Two immunotherapies may not be better than one

By Liz Meszaros, MDLinx
Published August 28, 2017

Key Takeaways

Concurrent treatment with two cancer immunotherapeutic agents—OX40 and PD-1 targeted therapies—only diminished the effect of anti-OX40, resulting in poor treatment outcomes in mice, according to two studies, published in the journals Clinical Cancer Research and Cancer Immunology Research.

Researchers conducted these two studies to assess whether a combination of anti-OX40 and anti-PD1 therapies made for better outcomes than either treatment used alone.

In the first, published in Clinical Cancer Research, senior author Bernard A. Fox, PhD, chief, Laboratory of Molecular and Tumor Immunology, Earle A. Chiles Research Institute, Portland, OR, and fellow researchers observed that in mice with anti-PD1 refractory tumors, combining anti-OX40 and anti-PD1 immunotherapies suppressed the therapeutic effects of the anti-OX40 antibody. Furthermore, the treatment produced a cytokine ‘storm-like’ event that caused lethargy, spleen enlargement, and increased levels of CTLA-4 and TIM-3, immune checkpoint proteins, on T cells.

Dr. Fox and fellow researchers also showed that sequential treatment with anti-OX40 followed by anti-PD1 brought about significant improvements in therapeutic efficacy that resulted in delayed tumor progression, including complete tumor regression in roughly 30% of the mice in this model of human breast cancer. The same was not true, however, for sequential treatment using these agents in reverse order.

“The complexity of combination immunotherapy is enormous, because there are potentially many different ways it could work,” said Dr. Fox, who is also the Harder Family Endowed Chair for Cancer Research, Providence Cancer Center. “Our study suggests that treating patients with anti-OX40 followed by anti-PD1 needs to be tested as it may be the best sequence to increase T-cell proliferation, reduce T-cell death, and maintain the T-cell numbers without upregulating as many inhibitory molecules.”

“Moving forward, it is important to carefully study the patients, evaluate whether they have any pre-existing immunity, and follow their peripheral blood very closely over the early course of treatment to understand the biological effects of immunotherapy combinations,” he added.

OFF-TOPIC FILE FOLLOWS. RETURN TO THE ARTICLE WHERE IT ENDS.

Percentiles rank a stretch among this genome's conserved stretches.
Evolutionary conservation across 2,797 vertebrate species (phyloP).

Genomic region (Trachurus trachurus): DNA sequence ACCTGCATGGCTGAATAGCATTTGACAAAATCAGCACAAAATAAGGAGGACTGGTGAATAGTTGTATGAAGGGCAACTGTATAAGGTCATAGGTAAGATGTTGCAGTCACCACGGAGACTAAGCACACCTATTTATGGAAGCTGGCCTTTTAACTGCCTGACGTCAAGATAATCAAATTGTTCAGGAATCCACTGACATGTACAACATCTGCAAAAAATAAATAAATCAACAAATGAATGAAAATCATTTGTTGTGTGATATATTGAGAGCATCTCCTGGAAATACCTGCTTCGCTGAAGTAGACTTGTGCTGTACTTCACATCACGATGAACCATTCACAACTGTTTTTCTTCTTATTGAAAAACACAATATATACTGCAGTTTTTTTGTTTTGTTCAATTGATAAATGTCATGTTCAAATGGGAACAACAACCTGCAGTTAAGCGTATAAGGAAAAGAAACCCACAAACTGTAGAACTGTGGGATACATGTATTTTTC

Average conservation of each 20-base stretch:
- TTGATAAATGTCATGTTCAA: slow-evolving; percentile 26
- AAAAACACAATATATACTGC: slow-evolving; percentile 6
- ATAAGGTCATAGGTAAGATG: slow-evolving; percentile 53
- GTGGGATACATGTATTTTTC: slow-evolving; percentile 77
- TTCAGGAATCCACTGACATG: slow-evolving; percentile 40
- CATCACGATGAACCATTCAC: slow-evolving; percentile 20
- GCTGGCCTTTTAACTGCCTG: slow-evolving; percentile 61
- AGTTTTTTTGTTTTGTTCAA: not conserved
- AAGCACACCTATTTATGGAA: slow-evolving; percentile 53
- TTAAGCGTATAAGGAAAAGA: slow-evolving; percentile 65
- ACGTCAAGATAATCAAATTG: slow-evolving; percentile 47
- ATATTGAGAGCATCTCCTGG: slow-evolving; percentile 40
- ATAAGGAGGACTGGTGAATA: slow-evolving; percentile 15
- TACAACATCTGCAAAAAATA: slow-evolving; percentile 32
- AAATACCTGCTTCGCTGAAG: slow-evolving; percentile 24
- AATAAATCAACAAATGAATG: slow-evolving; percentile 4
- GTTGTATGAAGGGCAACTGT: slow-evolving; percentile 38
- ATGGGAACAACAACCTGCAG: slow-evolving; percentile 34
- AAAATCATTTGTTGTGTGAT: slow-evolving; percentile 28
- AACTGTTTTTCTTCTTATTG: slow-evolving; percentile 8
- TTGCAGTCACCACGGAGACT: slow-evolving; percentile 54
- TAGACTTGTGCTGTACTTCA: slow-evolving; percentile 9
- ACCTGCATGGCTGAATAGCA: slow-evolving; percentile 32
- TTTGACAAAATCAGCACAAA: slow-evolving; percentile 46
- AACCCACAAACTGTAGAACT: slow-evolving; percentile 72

In the second study, led by Samir N. Khleif, MD, professor and CRU Distinguished Scientist and Clinician, Georgia Cancer Center, Augusta, GA, researchers found that the simultaneous addition of anti-PD1 and anti-OX40 therapies inhibited the T-cell specific positive effects of anti-OX40 and suppressed its therapeutic efficacy. The detrimental effects of combination therapy were caused by the induction of antigen-specific T-cell apoptosis. They published their results in Cancer Immunology Research.

Unlike Dr. Fox and colleagues, however, Dr. Khleif and his team found that the therapeutic efficacy of continuous treatment with anti-OX40 with delayed addition of anti-PD1 did not produce superior outcomes compared with treatment with continuous anti-OX40 alone.

“With chemotherapy, you hit the tumor with one hammer, then you hit it with another hammer, and we know that the outcome is better in most cases,” said Dr. Khleif. “But treating a patient with one immunotherapy could change the tumor microenvironment and the biology of T-cell signaling in such a way that when you give another immunotherapy it might work very differently than what is expected and could exhibit the exact opposite outcome than it was supposed to.”

He concluded: “Our findings are very important because current clinical trials are testing this combination. Our studies show that preclinical testing of immunotherapy combinations prior to taking it to clinical trials is very important, and we need more of that research.”

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